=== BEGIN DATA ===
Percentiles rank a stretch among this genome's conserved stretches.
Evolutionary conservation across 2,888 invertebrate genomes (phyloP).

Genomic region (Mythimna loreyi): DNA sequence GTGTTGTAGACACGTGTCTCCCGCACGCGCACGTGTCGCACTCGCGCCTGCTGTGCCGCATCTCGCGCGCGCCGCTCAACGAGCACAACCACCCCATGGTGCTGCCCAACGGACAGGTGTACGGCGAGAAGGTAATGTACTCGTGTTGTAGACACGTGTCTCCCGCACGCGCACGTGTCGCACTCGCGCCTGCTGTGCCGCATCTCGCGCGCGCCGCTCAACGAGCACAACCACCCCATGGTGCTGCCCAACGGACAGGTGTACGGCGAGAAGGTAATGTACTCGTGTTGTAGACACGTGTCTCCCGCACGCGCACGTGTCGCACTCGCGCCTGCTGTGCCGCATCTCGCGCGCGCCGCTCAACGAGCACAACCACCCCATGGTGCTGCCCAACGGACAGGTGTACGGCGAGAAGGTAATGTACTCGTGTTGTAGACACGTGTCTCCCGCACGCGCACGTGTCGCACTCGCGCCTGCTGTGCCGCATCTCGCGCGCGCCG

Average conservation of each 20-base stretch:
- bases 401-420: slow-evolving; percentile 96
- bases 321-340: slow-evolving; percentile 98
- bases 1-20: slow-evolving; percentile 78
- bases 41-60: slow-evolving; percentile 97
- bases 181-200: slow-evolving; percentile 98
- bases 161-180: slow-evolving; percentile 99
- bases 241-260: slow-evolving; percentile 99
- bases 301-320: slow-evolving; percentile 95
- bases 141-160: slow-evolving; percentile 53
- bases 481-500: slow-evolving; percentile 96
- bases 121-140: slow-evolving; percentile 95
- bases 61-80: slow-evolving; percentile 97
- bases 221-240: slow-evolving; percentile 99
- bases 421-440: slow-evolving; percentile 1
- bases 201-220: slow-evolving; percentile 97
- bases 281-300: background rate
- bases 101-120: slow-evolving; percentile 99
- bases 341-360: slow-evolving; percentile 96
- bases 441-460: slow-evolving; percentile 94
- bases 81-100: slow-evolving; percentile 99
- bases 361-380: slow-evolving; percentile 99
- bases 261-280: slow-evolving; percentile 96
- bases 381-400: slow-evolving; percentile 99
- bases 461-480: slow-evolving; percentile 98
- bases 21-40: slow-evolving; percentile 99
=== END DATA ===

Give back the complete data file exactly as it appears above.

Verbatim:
Percentiles rank a stretch among this genome's conserved stretches.
Evolutionary conservation across 2,888 invertebrate genomes (phyloP).

Genomic region (Mythimna loreyi): DNA sequence GTGTTGTAGACACGTGTCTCCCGCACGCGCACGTGTCGCACTCGCGCCTGCTGTGCCGCATCTCGCGCGCGCCGCTCAACGAGCACAACCACCCCATGGTGCTGCCCAACGGACAGGTGTACGGCGAGAAGGTAATGTACTCGTGTTGTAGACACGTGTCTCCCGCACGCGCACGTGTCGCACTCGCGCCTGCTGTGCCGCATCTCGCGCGCGCCGCTCAACGAGCACAACCACCCCATGGTGCTGCCCAACGGACAGGTGTACGGCGAGAAGGTAATGTACTCGTGTTGTAGACACGTGTCTCCCGCACGCGCACGTGTCGCACTCGCGCCTGCTGTGCCGCATCTCGCGCGCGCCGCTCAACGAGCACAACCACCCCATGGTGCTGCCCAACGGACAGGTGTACGGCGAGAAGGTAATGTACTCGTGTTGTAGACACGTGTCTCCCGCACGCGCACGTGTCGCACTCGCGCCTGCTGTGCCGCATCTCGCGCGCGCCG

Average conservation of each 20-base stretch:
- bases 401-420: slow-evolving; percentile 96
- bases 321-340: slow-evolving; percentile 98
- bases 1-20: slow-evolving; percentile 78
- bases 41-60: slow-evolving; percentile 97
- bases 181-200: slow-evolving; percentile 98
- bases 161-180: slow-evolving; percentile 99
- bases 241-260: slow-evolving; percentile 99
- bases 301-320: slow-evolving; percentile 95
- bases 141-160: slow-evolving; percentile 53
- bases 481-500: slow-evolving; percentile 96
- bases 121-140: slow-evolving; percentile 95
- bases 61-80: slow-evolving; percentile 97
- bases 221-240: slow-evolving; percentile 99
- bases 421-440: slow-evolving; percentile 1
- bases 201-220: slow-evolving; percentile 97
- bases 281-300: background rate
- bases 101-120: slow-evolving; percentile 99
- bases 341-360: slow-evolving; percentile 96
- bases 441-460: slow-evolving; percentile 94
- bases 81-100: slow-evolving; percentile 99
- bases 361-380: slow-evolving; percentile 99
- bases 261-280: slow-evolving; percentile 96
- bases 381-400: slow-evolving; percentile 99
- bases 461-480: slow-evolving; percentile 98
- bases 21-40: slow-evolving; percentile 99